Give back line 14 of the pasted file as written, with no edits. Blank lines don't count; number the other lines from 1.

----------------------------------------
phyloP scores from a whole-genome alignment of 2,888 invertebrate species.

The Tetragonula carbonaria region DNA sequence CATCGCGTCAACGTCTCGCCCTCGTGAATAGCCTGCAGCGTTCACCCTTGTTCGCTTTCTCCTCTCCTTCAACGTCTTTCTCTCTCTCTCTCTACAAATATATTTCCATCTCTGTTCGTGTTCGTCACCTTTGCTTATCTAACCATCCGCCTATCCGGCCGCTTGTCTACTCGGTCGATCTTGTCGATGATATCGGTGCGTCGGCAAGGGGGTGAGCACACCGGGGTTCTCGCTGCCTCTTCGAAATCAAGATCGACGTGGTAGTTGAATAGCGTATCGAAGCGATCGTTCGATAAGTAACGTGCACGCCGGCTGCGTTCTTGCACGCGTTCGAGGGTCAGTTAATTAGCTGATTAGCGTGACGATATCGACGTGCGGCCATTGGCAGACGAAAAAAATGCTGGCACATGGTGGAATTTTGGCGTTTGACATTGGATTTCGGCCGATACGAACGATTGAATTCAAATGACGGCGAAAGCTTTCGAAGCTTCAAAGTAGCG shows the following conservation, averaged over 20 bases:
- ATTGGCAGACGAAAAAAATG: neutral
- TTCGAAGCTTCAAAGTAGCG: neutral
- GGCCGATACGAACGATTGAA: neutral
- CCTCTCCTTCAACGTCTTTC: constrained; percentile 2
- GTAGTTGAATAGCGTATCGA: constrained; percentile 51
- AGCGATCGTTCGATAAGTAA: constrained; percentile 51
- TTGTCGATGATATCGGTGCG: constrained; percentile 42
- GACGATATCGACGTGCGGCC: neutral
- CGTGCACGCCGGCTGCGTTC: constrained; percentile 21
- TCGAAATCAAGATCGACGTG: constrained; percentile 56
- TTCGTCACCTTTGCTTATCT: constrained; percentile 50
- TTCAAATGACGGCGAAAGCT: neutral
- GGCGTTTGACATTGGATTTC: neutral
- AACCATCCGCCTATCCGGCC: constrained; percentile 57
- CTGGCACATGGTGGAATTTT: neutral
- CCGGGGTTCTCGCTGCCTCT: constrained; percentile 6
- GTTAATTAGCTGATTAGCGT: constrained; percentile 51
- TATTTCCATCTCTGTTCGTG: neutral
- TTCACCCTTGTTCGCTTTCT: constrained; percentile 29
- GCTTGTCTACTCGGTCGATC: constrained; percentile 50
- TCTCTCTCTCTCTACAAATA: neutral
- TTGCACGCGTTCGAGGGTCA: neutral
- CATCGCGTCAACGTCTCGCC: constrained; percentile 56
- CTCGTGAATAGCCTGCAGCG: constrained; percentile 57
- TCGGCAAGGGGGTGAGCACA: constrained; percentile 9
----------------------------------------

- TTCAAATGACGGCGAAAGCT: neutral